Broken Bones and Broken Emotions

If a child breaks a bone they are usually rushed to the doctor where the fractured bone is x-rayed and set so that it can heal correctly.

But, if a child breaks an emotion, it is seldom treated correctly. If anything, they may be given harmful instructions or advice;

  • Get over it. Move on.
  • Big boys / Cowboys don’t cry.
  • Sticks and stones can break my bones but words can never harm me.

If you don’t set a bone it may be painful for a much longer time than if it had been set correctly. If an untreated broken bone doesn’t get infected, it will eventually heal but, if it doesn’t set correctly, it may result in a deformation or disfigurement that can continues to effect one’s life for decades.

As a youngster I thought I was tough and, despite numerous accidents, I believed that I had never broken a bone. Yet, in my mid-twenties, after suffering acute back pain, I visited an orthopaedic surgeon to get it checked out. While inspecting the x-rays of my back and pelvis, the radiologist asked me when I had broken my hip. “I have never broken my hip!” I confidently replied assuming that he was wrong. But the x-ray didn’t lie and the radiologist pointed out where my left hip had been broken and how it had healed incorrectly. That was part of the cause of my acute back pain; other injuries contributed.

When did the hip-fracture happen? I am not sure but I do recall two accidents, a water-skiing accident where the muscles of my left thigh were crushed when I over-shot a jetty (the dent in my muscle is still visible almost 40 years later) and the other was being bucked-off a particularly wild young horse I was training. In both instances I was unable to walk for weeks after the accident, but it never occurred to my parents or I to visit the doctor. Accidents were considered a normal part of farm life.

Years later I discovered that my shoulders also showed ample signs of fractures; “your shoulders are stuffed” was the radiologist’s professional opinion! Hardly surprising given the number of horse-riding accidents I had as a kid.

Although no disfigurements or deformations are visible, I have experienced more pain from those injuries in the decades following the accidents than I experienced when the injuries actually happened.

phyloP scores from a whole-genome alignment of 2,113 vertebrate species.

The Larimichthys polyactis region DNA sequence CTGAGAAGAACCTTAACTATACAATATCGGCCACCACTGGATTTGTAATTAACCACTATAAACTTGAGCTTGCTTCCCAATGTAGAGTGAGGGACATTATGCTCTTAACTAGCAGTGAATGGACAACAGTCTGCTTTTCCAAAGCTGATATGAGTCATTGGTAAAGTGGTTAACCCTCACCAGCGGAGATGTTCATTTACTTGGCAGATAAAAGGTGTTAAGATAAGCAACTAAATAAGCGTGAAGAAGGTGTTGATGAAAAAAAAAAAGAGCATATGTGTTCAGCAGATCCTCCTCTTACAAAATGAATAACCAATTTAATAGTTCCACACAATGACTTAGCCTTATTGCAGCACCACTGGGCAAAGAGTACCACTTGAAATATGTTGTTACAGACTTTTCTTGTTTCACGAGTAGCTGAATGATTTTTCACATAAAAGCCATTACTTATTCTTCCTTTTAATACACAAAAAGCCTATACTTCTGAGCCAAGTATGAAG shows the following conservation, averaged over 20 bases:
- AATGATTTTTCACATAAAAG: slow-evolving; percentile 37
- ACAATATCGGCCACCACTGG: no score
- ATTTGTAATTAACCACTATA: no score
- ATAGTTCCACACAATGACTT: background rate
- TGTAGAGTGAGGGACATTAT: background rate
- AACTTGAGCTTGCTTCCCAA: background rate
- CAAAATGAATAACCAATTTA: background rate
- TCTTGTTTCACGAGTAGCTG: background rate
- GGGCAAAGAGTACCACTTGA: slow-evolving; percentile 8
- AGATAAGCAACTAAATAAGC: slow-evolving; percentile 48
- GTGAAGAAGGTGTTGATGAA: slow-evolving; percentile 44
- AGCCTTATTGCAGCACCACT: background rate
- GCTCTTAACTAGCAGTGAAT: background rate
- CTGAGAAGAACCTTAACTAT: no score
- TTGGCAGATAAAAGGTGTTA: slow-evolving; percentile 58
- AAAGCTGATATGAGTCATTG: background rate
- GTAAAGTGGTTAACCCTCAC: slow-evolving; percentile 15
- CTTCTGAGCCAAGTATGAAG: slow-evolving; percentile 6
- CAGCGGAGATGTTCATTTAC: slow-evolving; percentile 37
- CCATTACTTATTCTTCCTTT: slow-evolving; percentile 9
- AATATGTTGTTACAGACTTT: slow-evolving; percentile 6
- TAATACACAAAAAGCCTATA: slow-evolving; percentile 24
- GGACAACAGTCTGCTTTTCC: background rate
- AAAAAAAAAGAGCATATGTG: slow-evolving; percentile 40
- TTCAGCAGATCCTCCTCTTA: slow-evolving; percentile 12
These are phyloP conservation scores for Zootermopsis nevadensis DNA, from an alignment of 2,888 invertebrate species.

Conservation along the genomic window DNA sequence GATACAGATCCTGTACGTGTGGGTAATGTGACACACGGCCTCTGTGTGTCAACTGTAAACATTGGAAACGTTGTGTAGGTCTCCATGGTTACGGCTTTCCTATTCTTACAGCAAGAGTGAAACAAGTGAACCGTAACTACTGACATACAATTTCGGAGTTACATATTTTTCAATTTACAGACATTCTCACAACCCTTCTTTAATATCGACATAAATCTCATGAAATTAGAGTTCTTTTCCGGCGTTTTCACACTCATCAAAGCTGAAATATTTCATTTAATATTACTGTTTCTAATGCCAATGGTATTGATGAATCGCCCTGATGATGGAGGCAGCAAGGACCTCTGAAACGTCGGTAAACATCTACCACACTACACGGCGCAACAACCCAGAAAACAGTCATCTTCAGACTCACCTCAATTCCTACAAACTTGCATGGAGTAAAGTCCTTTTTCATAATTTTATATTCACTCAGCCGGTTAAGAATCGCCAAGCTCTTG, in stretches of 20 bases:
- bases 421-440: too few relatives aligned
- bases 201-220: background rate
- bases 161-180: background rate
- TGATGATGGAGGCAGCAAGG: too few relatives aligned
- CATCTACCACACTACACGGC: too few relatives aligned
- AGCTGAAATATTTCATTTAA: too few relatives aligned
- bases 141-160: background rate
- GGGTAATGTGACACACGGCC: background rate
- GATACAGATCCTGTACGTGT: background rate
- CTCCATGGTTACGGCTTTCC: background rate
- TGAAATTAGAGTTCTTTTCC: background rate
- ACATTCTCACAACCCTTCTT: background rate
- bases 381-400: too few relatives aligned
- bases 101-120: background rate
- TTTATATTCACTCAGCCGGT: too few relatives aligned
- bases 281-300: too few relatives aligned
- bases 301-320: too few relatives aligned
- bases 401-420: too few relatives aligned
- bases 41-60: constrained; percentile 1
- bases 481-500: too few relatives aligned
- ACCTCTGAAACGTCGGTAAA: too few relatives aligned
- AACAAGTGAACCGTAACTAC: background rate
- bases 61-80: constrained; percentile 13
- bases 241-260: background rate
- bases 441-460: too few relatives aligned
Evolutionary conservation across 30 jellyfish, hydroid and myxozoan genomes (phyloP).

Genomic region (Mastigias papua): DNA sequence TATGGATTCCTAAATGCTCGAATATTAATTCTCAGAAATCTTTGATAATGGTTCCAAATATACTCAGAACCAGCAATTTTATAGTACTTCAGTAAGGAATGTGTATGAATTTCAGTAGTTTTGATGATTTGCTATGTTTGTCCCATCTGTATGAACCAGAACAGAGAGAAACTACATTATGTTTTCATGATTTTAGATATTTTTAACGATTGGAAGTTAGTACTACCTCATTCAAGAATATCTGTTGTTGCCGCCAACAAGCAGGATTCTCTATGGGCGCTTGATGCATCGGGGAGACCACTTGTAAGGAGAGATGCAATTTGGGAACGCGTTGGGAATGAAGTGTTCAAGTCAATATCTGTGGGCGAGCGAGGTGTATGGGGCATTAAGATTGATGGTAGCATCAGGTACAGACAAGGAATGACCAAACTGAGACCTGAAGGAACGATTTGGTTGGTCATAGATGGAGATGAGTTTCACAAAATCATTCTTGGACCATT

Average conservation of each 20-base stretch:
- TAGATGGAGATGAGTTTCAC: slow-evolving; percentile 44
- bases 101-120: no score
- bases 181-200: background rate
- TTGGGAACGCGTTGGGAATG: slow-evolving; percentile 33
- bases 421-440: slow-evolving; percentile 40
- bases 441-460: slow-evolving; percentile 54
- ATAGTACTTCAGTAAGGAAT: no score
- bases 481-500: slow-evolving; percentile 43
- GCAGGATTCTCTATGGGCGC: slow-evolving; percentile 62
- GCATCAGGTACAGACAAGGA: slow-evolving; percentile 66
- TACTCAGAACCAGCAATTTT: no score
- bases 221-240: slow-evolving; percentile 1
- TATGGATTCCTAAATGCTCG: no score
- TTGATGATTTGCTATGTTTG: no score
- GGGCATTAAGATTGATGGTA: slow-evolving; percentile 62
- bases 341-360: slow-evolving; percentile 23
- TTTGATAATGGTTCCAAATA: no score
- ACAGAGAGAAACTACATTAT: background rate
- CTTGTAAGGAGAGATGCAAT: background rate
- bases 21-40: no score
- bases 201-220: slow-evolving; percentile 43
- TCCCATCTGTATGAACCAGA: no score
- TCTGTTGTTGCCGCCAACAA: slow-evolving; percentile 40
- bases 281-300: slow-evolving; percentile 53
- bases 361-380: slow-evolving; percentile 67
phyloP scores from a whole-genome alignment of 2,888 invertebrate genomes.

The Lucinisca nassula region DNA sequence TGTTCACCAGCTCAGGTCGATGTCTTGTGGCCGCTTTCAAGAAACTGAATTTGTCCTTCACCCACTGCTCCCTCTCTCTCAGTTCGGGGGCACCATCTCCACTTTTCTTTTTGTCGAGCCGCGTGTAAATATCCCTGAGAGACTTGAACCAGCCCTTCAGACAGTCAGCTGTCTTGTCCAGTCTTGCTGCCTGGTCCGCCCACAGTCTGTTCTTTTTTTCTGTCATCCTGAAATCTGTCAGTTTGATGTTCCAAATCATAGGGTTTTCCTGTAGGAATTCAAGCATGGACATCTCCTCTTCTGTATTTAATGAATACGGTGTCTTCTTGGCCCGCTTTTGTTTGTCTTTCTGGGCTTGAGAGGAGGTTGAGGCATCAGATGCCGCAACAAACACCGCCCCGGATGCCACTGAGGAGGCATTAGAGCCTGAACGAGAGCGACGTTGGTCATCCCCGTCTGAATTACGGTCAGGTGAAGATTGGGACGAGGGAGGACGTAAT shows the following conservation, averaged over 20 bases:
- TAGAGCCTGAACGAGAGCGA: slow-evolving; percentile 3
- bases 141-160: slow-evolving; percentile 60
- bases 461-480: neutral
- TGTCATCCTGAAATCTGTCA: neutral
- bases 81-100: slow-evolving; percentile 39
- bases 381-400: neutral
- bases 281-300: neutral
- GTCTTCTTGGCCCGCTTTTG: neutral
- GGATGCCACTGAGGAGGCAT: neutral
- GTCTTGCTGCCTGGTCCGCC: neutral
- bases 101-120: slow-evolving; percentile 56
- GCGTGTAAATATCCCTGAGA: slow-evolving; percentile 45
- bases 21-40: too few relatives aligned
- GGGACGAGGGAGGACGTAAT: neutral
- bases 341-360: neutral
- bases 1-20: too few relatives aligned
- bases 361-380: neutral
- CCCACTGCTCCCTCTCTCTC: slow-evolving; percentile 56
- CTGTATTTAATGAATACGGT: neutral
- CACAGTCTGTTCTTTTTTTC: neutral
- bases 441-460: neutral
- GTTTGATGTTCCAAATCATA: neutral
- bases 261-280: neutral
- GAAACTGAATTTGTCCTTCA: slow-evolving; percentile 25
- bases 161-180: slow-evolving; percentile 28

What about broken emotions?

The same is true of broken emotions with one exception; they are likely to fester for decades without being recognised or acknowledged.

And what happens when broken emotions don’t heal properly?

Imagine living with a bunch of untreated, broken emotions that have either continued to fester below the surface or, having healed improperly, result in some emotional scarring, deformation or disfigurement.

Such scarring, deformation and disfigurement will, no doubt, negatively impact a seemingly-healthy person’s sense of self-worth and diminish the potential of their relationships. All of it hidden, often hidden from one's own conscious awareness. How sad is that?

Although I am happy to write about my broken bones in a blog, I am less inclined to discuss my broken emotions, except to acknowledge that far too many went untreated and, as a result, had a lasting, negative impact on my both my self-esteem and relationships.

That said, I have always understood that the human psyche needs to be treated in much the same way as we treat a car when something goes wrong; when a car breaks down we take it to a mechanic so why not have a professional check out our broken emotions?

Better still, it’s a good idea to have periodic check-ups before the breakdowns happen. With cars that means regular servicing. With humans that may mean regular quiet times for meditation or periodic visits to a counsellor or psychologist.

Simply do whatever it takes to ensure that some self-sabotaging emotions aren’t continuously tripping you up.

Over the years I have invested a lot of time and money seeking to understand the causes, effects and healing of broken emotions, my own and others’. It has been an interesting journey and it is far from over.

Scroll to top